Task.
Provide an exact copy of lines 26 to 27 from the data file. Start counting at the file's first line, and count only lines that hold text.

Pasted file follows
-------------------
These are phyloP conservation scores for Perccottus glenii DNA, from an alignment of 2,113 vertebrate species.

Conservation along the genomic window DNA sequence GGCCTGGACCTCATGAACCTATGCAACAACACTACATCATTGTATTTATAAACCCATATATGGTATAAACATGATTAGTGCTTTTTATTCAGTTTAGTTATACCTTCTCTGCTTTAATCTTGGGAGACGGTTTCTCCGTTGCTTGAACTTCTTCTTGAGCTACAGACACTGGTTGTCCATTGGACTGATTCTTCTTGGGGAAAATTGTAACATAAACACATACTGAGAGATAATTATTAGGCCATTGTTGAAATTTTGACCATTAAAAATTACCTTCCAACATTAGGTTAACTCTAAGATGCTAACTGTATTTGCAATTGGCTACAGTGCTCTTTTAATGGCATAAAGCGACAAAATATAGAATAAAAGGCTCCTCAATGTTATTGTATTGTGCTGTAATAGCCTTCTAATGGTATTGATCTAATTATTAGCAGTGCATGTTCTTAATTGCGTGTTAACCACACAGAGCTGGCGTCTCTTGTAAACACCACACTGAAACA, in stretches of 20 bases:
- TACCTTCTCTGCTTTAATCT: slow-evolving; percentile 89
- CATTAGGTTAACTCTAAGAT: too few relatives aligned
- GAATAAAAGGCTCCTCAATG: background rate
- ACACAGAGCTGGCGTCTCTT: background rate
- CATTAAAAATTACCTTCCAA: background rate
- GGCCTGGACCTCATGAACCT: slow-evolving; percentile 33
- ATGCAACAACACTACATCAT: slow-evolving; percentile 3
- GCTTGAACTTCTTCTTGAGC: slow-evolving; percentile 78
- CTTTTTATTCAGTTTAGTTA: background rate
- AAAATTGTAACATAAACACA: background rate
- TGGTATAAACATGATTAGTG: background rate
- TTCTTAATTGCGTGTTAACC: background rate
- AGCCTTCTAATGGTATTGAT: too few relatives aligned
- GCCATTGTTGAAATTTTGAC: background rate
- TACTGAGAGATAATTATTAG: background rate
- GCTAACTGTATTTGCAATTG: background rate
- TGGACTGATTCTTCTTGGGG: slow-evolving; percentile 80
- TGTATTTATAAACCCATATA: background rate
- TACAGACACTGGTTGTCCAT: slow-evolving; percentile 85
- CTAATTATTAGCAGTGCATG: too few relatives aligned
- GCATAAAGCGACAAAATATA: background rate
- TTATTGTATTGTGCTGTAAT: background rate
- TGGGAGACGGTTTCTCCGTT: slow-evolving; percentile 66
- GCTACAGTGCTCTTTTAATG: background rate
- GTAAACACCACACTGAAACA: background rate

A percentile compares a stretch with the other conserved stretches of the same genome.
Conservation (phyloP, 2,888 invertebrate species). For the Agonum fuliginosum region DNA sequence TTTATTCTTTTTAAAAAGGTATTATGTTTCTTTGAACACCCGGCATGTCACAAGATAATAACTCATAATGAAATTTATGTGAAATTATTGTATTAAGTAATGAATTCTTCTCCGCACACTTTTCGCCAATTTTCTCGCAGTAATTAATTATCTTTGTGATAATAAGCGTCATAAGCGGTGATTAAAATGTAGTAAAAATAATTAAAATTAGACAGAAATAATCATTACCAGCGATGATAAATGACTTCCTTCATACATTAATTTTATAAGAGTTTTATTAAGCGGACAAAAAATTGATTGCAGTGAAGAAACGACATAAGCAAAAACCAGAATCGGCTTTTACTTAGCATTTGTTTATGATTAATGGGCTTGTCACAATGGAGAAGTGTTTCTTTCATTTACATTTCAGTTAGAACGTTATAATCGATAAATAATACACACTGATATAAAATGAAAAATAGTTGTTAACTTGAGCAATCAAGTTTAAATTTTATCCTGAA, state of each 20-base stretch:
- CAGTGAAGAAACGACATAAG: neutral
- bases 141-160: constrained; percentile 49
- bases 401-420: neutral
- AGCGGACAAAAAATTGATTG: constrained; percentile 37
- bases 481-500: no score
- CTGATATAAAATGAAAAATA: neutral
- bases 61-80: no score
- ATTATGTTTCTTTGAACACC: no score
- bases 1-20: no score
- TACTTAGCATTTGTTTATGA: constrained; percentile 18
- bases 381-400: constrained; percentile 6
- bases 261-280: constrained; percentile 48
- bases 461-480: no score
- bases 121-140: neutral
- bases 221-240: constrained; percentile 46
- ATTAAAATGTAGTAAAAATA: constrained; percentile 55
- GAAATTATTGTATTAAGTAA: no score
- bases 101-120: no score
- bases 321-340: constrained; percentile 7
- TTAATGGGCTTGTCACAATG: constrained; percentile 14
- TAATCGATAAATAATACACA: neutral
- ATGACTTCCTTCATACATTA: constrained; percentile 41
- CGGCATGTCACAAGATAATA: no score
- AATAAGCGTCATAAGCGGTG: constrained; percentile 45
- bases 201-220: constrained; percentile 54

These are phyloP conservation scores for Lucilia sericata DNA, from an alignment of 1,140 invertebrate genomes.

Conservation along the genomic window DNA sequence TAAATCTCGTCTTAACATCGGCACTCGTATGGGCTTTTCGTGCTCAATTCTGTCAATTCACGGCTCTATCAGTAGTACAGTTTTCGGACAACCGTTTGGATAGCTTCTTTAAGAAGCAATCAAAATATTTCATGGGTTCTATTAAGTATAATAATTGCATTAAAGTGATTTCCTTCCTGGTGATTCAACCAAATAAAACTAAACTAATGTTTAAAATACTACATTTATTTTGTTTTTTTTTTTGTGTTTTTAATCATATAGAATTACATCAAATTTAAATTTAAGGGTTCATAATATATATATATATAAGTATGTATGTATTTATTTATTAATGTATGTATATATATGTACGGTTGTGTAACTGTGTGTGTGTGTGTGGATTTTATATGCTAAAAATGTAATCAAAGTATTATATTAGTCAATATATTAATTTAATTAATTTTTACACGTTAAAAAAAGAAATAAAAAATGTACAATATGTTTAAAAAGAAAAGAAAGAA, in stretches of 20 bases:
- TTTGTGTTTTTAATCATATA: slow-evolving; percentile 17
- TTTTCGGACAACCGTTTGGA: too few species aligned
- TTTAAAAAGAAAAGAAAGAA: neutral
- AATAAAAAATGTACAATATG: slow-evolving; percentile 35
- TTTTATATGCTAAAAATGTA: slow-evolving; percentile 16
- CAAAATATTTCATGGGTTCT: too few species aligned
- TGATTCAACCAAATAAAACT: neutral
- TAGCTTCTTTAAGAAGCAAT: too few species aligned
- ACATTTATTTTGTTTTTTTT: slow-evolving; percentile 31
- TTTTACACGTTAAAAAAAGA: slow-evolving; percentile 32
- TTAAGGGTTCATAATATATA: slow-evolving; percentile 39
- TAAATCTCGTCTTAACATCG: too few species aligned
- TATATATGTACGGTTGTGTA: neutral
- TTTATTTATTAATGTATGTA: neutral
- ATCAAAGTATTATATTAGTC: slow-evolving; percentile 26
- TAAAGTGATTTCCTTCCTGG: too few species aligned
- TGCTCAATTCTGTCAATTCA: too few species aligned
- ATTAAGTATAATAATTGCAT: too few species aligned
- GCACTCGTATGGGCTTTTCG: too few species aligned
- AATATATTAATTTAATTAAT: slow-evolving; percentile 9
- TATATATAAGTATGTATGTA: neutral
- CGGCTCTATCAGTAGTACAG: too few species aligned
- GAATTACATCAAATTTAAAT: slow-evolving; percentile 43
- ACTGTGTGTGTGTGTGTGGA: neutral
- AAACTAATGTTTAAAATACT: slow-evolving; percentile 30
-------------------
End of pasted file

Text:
- GCTACAGTGCTCTTTTAATG: background rate
- GTAAACACCACACTGAAACA: background rate